Social media ‘led Molly Russell down lethal rabbit hole’: Facebook whistleblower reveals Instagram algorithm may have shown the tragic teenager harmful content BEFORE she even searched for it
- Schoolgirl Molly Russell took her own life at the age of 14 in November 2017
- Instagram’s algorithms may have presented the teenager with harmful content without her having to search for it
- An inquest will look into the role social media platforms played in her death
- Facebook is facing increasing pressure after Frances Haugen revealed it knew the app had a negative impact on the mental health of youngsters
Instagram’s algorithms may have shown tragic teenager Molly Russell harmful content before she had even searched for it, a whistleblower has claimed.
The tech giant and its parent company Facebook has been under pressure ever since Frances Haugen revealed it knew the app worsened youngsters’ mental health.
An inquest is due next year that will seek to find out what role social media platforms played in the death of Molly, who took her own life aged 14 in 2017.
Her father has previously accused Instagram of ‘helping to kill’ his daughter after he found she had been viewing graphic images of self-harm and suicide on the app.
Yesterday Miss Haugen suggested that while Molly may have ‘followed some stuff related to being a little blue’ the platform would have taken her down a dangerous rabbit hole.
Molly Russell took her own life aged just 14 in November 2017. An inquest, due to take place next year, will look into the what role social media sites played in her death
Former Facebook employee Frances Haugen revealed the social media platform knew the app worsened youngsters’ mental health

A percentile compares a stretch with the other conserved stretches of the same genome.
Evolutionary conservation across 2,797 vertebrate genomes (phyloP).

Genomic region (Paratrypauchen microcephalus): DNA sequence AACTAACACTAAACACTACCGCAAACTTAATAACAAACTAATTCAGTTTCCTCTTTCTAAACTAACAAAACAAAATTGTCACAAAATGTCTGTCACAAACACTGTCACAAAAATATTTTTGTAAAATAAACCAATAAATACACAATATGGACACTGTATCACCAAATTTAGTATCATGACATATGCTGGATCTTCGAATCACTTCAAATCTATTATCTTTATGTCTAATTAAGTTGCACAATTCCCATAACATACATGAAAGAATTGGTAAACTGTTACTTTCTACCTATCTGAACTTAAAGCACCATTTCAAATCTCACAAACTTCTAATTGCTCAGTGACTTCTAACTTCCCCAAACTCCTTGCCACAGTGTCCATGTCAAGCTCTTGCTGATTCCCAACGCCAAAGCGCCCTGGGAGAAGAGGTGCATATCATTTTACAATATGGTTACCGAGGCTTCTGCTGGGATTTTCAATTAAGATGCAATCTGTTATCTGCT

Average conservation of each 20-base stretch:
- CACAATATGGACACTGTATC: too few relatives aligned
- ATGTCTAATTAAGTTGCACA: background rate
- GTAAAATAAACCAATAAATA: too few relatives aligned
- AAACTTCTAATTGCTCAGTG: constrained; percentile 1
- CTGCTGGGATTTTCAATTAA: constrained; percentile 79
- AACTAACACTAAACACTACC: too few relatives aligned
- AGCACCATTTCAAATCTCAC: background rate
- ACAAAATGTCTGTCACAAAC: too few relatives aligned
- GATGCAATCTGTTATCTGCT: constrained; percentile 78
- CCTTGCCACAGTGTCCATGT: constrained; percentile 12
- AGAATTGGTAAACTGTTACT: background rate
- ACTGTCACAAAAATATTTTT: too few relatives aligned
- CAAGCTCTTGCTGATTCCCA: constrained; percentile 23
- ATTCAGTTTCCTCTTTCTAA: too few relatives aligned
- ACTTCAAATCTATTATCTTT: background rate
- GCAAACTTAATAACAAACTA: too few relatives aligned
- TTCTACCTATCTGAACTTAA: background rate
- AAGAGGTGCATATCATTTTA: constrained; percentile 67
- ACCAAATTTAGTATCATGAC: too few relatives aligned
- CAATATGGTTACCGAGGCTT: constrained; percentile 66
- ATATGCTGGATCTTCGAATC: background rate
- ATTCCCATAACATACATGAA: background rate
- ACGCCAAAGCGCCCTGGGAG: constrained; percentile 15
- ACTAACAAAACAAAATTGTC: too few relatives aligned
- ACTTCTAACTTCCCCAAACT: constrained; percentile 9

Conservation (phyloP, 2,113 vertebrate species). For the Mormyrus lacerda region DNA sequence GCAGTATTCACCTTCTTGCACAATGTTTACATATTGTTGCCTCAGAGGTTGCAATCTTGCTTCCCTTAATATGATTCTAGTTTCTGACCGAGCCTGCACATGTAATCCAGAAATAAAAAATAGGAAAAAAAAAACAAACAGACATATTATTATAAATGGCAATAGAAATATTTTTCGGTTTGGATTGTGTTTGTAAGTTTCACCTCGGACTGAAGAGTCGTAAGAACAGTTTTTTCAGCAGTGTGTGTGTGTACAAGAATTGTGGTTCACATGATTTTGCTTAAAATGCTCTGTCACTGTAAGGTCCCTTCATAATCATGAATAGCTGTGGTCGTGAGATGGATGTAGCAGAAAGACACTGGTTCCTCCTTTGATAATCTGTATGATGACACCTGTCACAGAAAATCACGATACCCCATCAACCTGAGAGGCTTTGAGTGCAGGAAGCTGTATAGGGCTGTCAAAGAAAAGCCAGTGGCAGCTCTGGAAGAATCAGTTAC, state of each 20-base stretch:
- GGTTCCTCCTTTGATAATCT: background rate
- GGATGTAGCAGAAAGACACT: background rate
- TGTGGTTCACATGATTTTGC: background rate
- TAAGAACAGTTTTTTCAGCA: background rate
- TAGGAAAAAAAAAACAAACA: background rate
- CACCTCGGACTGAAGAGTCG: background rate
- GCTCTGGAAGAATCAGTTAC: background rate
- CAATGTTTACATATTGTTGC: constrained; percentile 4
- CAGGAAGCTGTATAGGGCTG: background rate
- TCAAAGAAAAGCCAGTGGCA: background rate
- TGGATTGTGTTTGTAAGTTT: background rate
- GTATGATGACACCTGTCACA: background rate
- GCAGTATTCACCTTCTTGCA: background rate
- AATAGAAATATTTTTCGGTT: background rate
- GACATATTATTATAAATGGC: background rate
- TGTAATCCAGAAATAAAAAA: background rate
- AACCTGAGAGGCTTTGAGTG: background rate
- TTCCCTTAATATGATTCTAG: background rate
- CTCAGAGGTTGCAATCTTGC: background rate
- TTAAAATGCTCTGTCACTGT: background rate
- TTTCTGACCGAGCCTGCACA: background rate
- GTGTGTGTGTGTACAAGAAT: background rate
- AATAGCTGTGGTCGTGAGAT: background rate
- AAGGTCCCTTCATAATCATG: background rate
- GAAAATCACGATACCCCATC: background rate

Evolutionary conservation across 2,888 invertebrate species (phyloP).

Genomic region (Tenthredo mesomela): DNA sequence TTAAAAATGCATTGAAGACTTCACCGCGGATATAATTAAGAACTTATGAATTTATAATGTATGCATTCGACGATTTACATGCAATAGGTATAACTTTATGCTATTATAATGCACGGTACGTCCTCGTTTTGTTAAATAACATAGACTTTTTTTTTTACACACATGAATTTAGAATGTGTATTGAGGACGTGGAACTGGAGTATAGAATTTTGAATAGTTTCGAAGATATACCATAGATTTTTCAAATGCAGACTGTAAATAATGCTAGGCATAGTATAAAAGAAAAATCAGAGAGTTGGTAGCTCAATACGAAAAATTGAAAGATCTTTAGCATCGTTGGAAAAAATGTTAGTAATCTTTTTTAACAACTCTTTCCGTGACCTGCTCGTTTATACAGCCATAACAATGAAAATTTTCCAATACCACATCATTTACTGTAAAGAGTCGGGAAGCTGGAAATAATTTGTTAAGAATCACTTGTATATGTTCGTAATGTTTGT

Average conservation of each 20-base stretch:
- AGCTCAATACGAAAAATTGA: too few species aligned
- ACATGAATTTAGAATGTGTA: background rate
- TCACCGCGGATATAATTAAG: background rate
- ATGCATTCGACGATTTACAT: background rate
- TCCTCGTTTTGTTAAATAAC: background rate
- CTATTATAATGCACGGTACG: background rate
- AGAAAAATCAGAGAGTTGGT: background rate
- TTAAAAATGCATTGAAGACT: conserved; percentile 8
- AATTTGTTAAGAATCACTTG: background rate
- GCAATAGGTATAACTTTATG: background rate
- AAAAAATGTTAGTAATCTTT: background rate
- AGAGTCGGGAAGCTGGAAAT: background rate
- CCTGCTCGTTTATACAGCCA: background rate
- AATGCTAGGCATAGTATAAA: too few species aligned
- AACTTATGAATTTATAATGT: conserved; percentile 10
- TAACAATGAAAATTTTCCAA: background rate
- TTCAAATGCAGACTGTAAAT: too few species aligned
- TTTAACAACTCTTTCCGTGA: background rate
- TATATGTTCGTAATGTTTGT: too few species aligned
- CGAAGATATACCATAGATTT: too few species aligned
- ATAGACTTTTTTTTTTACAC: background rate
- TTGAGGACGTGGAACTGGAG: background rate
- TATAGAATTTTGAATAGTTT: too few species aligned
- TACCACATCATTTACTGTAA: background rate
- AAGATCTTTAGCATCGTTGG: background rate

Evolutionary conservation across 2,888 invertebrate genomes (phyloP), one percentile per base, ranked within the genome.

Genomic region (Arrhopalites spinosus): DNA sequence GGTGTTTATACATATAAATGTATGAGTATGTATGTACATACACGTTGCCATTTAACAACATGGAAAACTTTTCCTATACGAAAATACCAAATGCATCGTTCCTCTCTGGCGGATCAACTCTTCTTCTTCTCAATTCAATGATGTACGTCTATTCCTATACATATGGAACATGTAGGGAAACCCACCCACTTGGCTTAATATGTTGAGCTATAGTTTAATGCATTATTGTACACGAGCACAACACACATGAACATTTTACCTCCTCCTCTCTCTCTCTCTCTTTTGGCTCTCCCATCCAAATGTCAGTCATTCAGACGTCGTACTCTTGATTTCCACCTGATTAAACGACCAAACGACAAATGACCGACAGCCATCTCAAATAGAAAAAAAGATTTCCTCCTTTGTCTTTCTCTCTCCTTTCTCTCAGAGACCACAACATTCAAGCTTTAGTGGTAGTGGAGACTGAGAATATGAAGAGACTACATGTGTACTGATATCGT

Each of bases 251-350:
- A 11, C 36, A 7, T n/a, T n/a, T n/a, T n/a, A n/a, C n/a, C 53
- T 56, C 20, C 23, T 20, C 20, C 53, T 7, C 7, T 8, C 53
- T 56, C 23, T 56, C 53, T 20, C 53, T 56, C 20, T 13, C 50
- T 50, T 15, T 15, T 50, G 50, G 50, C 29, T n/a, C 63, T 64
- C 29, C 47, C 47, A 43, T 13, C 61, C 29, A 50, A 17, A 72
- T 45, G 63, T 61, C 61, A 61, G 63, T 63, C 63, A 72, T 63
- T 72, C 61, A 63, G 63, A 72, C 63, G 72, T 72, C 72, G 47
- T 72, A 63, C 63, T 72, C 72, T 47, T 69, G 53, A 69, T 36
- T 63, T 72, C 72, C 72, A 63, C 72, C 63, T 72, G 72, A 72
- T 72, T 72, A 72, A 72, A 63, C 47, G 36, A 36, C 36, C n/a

The former Facebook employee told The Sunday Telegraph: ‘I guarantee you that with the algorithm, if she kept engaging, it just kept getting worse.
‘Imagine you are kind of a fragile teen and you are being exposed to a little bit of stuff, talking about how you are worthless, and then [you] engage a little bit and it keeps getting worse and worse. It is bad.’
Miss Haugen is due to give evidence in Westminster on Monday to a joint committee scrutinising the draft Online Safety Bill.
The Bill will impose a duty of care on social media companies to protect users from harmful content and hand Ofcom the power to fine them up to 10 per cent of their global turnover.
Ahead of the hearing, she also warned that plans by Facebook to encrypt some of its services – including Instagram – would make it more difficult for law enforcement to catch criminals.
Miss Haugen, who quit as a Facebook product manager in May, has leaked thousands of internal documents revealing how much it knew its platforms were impacting children.
It included statistics showing Instagram content made a third of young users feel worse about their bodies.
Facebook CEO Mark Zuckerberg has been accused of showing no inclination to protect the public by a former employee
Miss Haugen’s intervention comes as yet more damaging reports emerge about the tech giant over the weekend after she gave several US news outlets access to the confidential research.
One revealed how 10 per cent of all US views of political material on Facebook were posts falsely alleging the 2020 US presidential election had been fraudulent.
Yet attempts to stop this had been ‘piecemeal’, according to one document, which has reignited concerns about the company’s role in the Capitol Hill riots in January.
Miss Haugen said Facebook founder Mark Zuckerberg, who controls the business with a majority of its voting shares, had shown no inclination to protect the public.
She told The Observer: ‘Right now, Mark is unaccountable. He has all the control. He has no oversight, and he has not demonstrated that he is willing to govern the company at the level that is necessary for public safety.’
Miss Haugen further warned against Facebook’s controversial plans to encrypt its Messenger app and Instagram’s direct messages.
The Home Secretary stepped in earlier this year to criticise the move, which would mean only the sender and recipient can see the message.
Priti Patel warned that it would severely hamper the police in their efforts to ‘tackle abhorrent criminal acts and protect victims’.
Defending the plans, Facebook said it was to keep users safe from hackers and that it would ‘continue to receive user reports of suspicious messages’.
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